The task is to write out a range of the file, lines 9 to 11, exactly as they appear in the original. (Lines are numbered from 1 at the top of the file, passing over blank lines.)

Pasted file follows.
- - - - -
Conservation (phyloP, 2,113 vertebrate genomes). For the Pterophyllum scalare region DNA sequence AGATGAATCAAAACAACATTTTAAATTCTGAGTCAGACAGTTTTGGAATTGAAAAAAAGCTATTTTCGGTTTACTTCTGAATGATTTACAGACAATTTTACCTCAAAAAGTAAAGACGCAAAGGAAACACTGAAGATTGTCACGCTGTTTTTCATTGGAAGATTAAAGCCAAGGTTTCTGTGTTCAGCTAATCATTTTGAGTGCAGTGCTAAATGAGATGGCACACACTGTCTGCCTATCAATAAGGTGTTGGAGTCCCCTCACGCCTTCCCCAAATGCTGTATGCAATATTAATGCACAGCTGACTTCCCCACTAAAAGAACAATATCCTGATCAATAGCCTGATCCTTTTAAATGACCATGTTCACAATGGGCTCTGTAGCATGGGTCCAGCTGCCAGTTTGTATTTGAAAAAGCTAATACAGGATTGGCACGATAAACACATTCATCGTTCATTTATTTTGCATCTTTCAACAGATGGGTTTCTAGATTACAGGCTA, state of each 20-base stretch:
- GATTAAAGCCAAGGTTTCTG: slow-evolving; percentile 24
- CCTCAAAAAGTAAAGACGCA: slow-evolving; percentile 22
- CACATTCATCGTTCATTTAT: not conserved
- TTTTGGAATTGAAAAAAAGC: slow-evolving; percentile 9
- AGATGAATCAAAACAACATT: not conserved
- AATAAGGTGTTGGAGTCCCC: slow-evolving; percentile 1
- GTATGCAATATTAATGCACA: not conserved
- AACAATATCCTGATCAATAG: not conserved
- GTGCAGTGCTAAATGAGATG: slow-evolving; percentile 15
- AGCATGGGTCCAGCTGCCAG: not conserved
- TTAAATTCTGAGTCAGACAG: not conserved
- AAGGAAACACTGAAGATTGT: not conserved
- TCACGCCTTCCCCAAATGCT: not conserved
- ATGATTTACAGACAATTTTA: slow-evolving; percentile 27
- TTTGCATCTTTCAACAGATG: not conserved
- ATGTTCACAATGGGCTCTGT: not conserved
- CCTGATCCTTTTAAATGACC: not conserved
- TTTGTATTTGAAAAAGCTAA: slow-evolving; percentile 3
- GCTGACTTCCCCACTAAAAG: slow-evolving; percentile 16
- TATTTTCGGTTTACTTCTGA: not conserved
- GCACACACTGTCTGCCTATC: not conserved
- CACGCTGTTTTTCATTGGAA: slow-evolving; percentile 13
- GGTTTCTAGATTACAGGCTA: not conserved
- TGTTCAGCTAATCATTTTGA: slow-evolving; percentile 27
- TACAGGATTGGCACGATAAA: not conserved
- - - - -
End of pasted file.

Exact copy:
- AACAATATCCTGATCAATAG: not conserved
- GTGCAGTGCTAAATGAGATG: slow-evolving; percentile 15
- AGCATGGGTCCAGCTGCCAG: not conserved